WHAT YOU NEED TO KNOW ABOUT MORTON’S NEUROMA
What is a Morton’s Neuroma?
Morton’s Neuroma is often termed an “interdigital” neuroma as it is problematic between the toes in the forefoot, most commonly the 3rd and 4th toes. A neuroma is a thickening or swelling of the sheath that surrounds the digital nerve. The nerve becomes entrapped and inflammation is caused by the irritation from the bony structures.
Symptoms of Morton’s Neuroma
Symptoms associated with Morton’s neuroma including pain in the ball of the foot. It can be described as a dull burning sensation that radiates into the toes. It can feel like stone under the forefoot, occasionally a sharp snap can be felt as the neuroma clicks between two bones. Other symptoms include pins and needles or potentially even numbness to particular toes.
What causes a Morton’s Neuroma?
A Morton’s Neuroma is a result of biomechanical changes that occur in your feet, predominantly in the forefoot. Constant trauma and movement from the surrounding bones damage the nerve and increase the thickness of the nerves insulating sheath. This causes aggravation and inflammation; therefore, pain in the toes.
Tight-fitting shoes may exacerbate a Morton’s Neuroma; footwear is a common cause of pain. Shoes such as high heels and shoes with tight toe boxes are particularly damaging to the forefoot.
An overloaded forefoot or a flexible, flat, wide foot can also increase the chance of a Morton’s Neuroma. If there is an imbalance in the structure of the foot, this can cause abnormal motion. The abnormal motion can then stress specific bones and tissue. Bunions, hammertoes, claw toes or a rigid cavus foot can also add pressure to the forefoot and again, be further susceptible to nerve compression in the foot.
Your podiatrist will be able to help diagnose a Morton’s Neuroma. There are multiple conditions that affect the forefoot so a correct diagnosis is very important. Informed detailed history taking is an imperative part of forming a diagnosis and into an appropriate treatment plan. Important factors include, symptom history, footwear and exercise type, duration and intensity.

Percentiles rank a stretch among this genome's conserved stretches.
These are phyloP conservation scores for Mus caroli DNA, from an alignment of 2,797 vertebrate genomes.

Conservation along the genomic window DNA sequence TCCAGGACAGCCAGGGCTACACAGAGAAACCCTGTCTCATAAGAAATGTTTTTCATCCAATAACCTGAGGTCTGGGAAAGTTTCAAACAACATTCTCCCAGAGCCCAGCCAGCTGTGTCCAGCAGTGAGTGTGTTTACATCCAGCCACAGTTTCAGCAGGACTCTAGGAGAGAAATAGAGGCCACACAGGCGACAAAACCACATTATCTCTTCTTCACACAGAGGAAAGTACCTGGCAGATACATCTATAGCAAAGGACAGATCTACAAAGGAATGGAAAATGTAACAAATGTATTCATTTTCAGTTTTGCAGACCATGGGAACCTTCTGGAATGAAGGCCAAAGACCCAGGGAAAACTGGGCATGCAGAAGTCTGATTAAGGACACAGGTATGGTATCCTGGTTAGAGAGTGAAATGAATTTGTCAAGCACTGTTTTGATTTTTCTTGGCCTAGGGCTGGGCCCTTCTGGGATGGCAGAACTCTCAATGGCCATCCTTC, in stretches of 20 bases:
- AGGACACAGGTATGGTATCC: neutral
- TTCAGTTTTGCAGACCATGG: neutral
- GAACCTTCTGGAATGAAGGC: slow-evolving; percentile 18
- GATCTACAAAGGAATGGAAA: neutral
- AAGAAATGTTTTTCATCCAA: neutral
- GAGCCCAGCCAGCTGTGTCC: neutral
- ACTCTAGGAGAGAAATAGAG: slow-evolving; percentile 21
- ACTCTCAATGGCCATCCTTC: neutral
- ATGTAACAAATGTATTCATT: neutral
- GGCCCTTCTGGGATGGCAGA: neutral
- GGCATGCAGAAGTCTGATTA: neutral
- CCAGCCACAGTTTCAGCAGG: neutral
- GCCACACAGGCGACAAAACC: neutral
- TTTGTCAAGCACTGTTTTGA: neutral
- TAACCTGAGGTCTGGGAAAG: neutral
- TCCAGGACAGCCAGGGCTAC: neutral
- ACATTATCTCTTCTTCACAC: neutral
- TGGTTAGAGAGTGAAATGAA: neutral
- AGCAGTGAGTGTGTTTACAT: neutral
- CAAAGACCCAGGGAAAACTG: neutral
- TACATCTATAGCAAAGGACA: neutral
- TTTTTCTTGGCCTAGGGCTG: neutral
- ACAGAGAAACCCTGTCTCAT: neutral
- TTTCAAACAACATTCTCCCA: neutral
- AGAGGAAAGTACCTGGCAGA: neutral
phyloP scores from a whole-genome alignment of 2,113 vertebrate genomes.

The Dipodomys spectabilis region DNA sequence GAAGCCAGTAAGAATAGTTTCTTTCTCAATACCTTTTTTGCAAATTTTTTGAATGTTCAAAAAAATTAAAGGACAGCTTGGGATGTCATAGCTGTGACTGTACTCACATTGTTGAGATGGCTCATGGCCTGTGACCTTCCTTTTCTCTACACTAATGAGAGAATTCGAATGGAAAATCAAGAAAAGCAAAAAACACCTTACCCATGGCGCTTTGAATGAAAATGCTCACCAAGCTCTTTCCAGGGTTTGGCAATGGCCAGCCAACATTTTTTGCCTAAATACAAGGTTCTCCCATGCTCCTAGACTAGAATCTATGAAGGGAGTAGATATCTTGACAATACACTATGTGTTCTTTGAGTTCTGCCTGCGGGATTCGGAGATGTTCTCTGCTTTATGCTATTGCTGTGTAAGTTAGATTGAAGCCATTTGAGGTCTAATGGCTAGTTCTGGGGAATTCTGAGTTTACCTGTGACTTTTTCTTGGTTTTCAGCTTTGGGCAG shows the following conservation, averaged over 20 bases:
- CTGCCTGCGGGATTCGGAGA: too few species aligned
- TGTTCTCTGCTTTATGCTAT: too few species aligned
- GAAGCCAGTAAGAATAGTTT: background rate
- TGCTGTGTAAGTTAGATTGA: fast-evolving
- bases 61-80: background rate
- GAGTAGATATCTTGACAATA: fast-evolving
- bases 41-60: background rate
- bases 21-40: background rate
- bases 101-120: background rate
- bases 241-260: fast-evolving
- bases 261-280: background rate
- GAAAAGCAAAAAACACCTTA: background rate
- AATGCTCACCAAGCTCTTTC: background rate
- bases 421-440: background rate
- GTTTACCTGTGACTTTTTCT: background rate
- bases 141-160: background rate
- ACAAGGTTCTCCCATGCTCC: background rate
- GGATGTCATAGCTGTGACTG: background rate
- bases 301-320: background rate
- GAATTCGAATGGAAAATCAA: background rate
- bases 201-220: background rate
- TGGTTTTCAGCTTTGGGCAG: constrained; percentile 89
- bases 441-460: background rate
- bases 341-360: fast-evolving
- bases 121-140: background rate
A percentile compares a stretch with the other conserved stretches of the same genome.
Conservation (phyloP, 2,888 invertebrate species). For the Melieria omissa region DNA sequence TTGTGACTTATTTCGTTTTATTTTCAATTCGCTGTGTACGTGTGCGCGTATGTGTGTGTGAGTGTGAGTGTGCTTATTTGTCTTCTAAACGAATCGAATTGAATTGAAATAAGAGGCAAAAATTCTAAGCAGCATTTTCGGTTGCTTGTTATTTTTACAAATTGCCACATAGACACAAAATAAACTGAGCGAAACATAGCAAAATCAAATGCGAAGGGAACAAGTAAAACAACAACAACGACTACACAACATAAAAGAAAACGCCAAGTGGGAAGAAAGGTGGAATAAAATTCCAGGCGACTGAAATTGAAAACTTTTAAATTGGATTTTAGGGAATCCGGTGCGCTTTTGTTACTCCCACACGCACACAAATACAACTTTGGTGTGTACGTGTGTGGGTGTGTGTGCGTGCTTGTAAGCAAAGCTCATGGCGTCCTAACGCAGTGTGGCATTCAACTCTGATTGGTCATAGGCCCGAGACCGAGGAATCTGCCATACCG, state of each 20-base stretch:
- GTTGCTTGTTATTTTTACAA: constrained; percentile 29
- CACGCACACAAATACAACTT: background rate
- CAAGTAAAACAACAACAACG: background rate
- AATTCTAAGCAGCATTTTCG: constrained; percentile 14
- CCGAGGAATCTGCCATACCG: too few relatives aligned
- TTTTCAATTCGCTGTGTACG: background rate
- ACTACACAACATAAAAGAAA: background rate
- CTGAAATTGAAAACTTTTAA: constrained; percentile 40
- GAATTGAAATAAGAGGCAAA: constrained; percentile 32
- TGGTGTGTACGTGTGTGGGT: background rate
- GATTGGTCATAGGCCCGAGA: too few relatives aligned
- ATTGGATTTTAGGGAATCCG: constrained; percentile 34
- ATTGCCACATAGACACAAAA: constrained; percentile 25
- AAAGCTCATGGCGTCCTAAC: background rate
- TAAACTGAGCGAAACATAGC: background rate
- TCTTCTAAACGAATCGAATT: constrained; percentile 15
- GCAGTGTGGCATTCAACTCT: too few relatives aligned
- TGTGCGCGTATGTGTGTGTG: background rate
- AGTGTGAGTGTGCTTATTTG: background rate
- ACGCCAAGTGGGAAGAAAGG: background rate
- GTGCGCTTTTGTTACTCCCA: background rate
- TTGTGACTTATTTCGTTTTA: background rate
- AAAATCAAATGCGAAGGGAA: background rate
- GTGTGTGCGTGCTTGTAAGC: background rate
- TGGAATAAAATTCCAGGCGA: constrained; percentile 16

A hands on approach by your Podiatrist is also required when diagnosing forefoot pain. There are tests that can suggest a Morton’s neuroma; a thorough biomechanical assessment and gait analysis is also important.
Treatment of a Morton’s Neuroma
Inappropriate or ill fitting footwear is one of the biggest causes of neuroma pain in the forefoot. Due to this, modifying or changing your footwear is one of the biggest factors in relieving pain. Avoid tight fitting shoes and high heels. Changing the laces to your current footwear can also be beneficial. Your Podiatrist can show you a variety of ways to change your laces for you.
Addressing the Foot and Lower Limb Biomechanics
Treatment may include joint mobilisation and alignment techniques, dry needling, massage, stretches/exercise program, taping and orthotics. Your podiatrist will determine just what combination of treatment modalities will be most helpful following a thorough assessment.
Improving your foot posture is important when treating pain. Altering biomechanics and loading patterns will help to change damaging forces through your feet. Any tissue stress or nerve irritation from bony structures can be eased or relieved using various conservative treatment options. Orthotics with specific neuroma modifications are often prescribed to do this. Orthotics can help in two ways – the help to stabilise the forefoot when hypermobile and they also help to prevent the metatarsal bones in the forefoot from irritating or squeezing the nerve. This helps reduce symptoms associated with Morton’s Neuroma.
When to see your Podiatrist
If you are experiencing forefoot pain or are worried that you may have a Morton’s neuroma come and visit us in the clinic and we will take you through a thorough assessment, help with making a diagnosis and discuss the treatment plan with you.
Thanks for reading, and have a wonderful day!
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